After the first successful surgery, which attracted nationwide attention, many other sick babies were brought for help.
Charles then spoke to Fr. Peter Konteh, the Executive Director of Caritas Freetown and the two set up an organization “to standardize things and change from individual cases to collective organizational format.”
Since inception, 40 children have benefitted from the project by undergoing successful surgeries through which the charity arm of Sierra Leone’s Archdiocese of Freetown had forged partnerships with top hospitals in India.
The India-based hospitals now give children under the “Sick Babies Project” generous discounts on their respective treatments.
(Story continues below)
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Unfortunately, six children under the “Sick Babies Project” succumbed to complications of their ailments and 20 are waiting for funds to undergo treatment, according to the Caritas Freetown Programs Manager.
Additionally, 32 people drawn by the work of Caritas Freetown have joined the charity organization to work as volunteers on the street project.
Charles says that on a good day, Caritas Freetown has managed to collect slightly over 1,000,000 Leones which is about US$100.00.
“There’s a day that members of parliament joined us in our begging and we raised over 10,000,000 Leones (US$1,000.00); but most of the time, we collect US$100.00,” he told ACI Africa September 29, adding that on bad days, the group collects as low as US$5.00.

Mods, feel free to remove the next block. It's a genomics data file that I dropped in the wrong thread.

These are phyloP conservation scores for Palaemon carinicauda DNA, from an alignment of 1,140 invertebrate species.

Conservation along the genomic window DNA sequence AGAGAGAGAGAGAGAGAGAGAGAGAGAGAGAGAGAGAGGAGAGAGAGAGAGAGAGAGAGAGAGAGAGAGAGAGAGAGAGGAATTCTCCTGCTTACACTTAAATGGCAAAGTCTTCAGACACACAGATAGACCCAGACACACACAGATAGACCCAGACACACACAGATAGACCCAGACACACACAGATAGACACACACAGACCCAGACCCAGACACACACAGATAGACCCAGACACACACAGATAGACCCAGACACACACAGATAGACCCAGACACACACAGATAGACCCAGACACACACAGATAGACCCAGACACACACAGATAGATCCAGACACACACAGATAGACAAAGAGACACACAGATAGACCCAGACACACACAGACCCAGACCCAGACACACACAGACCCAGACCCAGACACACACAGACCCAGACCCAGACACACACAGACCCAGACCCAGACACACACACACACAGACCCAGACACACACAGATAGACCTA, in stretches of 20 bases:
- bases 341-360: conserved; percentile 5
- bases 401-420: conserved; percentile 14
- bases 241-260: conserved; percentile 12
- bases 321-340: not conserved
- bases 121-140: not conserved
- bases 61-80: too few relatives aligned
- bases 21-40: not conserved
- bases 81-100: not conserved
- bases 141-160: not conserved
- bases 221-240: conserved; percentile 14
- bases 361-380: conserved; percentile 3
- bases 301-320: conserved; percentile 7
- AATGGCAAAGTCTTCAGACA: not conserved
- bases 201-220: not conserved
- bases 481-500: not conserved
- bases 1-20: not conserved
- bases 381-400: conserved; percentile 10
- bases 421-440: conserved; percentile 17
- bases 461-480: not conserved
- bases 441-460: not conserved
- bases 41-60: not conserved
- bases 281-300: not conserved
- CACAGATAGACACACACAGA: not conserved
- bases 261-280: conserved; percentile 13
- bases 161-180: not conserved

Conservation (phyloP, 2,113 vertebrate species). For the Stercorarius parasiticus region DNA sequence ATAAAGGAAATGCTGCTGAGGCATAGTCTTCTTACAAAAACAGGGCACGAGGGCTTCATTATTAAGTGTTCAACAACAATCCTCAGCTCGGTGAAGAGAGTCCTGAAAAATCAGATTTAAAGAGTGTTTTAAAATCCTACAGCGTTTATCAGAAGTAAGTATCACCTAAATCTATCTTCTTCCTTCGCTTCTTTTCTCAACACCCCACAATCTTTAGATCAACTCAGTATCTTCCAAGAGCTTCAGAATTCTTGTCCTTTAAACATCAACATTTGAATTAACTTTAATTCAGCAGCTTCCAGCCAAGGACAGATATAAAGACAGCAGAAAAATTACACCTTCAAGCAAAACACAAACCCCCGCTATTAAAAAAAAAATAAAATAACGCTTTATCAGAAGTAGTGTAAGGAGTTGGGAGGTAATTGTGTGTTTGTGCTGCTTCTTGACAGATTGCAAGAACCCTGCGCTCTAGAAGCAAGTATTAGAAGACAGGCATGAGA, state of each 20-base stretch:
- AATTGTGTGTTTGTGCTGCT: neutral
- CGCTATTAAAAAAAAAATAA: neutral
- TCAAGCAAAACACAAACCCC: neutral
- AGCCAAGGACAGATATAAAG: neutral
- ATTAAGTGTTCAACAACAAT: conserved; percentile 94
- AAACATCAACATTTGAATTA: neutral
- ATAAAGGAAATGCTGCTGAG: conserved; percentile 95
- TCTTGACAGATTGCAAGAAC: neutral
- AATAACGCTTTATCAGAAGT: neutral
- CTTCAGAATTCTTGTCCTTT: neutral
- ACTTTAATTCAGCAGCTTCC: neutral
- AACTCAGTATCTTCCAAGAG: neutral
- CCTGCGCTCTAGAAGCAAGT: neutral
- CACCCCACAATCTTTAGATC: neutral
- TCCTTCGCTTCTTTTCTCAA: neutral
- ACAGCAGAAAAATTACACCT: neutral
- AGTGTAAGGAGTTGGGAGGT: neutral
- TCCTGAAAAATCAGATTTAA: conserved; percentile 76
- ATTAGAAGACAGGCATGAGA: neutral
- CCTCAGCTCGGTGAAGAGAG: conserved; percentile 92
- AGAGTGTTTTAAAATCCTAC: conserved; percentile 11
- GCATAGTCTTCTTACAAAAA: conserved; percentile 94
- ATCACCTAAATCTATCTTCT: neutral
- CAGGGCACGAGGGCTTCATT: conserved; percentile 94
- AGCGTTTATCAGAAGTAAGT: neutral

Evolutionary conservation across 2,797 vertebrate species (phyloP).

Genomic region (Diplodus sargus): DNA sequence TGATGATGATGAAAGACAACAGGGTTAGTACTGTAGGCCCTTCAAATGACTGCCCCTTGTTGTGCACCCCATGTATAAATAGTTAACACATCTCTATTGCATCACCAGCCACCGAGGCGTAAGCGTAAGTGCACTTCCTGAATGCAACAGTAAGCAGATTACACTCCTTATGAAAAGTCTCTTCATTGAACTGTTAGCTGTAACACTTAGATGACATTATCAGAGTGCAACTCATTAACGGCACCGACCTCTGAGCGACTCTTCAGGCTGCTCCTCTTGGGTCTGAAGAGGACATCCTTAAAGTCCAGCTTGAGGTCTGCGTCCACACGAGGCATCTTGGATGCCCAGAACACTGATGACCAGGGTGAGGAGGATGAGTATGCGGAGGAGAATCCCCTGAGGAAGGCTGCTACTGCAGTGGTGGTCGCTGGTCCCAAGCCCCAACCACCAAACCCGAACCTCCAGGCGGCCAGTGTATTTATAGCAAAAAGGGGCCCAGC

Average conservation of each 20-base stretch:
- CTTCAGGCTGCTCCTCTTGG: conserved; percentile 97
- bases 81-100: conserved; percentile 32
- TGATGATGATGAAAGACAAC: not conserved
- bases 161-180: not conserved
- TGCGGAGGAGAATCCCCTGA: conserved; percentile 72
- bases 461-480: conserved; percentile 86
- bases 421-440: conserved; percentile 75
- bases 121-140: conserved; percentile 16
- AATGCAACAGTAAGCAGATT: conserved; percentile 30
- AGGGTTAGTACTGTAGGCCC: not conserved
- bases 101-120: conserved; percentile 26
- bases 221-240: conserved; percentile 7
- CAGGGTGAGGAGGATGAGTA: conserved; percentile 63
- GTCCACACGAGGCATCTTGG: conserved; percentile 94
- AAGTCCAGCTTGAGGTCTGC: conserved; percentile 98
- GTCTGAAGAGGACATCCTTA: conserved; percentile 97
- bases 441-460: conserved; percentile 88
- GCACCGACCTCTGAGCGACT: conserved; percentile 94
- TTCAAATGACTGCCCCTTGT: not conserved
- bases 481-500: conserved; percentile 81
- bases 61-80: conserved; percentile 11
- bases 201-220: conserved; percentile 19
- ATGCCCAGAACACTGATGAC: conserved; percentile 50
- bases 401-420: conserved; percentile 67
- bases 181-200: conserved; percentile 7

Caritas Freetown has however worked on cases such as biliary atresia which cost up to US$36,000.00 for a liver transplant, encephalocele which costs US$16,000.00, and imperforated anus at US$14,000.00 among other expensive medical procedures.
“The amount gets higher when we include other expenses such as accommodation and travel, making the treatment very expensive,” the Sierra Leonean Caritas official said.
He added, “I remember it once took us six months to raise funds for just one child. The situation becomes desperate when you have 20 children waiting for funds to undergo treatment with their health deteriorating.”
Explaining how Caritas Freetown follows up on treatment of the children, the official said, “Some of the children have family members and loved ones who take care of them but when they need to travel to India, we send one of our staff members to accompany them, especially those who have never travelled out of the country before and do not understand English.”
This story was first published by ACI Africa on 29 September 2020
Agnes Aineah is a Kenyan journalist with a background in digital and newspaper reporting. She holds a Master of Arts in Digital Journalism from the Aga Khan University, Graduate School of Media and Communications and a Bachelor's Degree in Linguistics, Media and Communications from Kenya's Moi University. Agnes currently serves as a journalist for ACI Africa.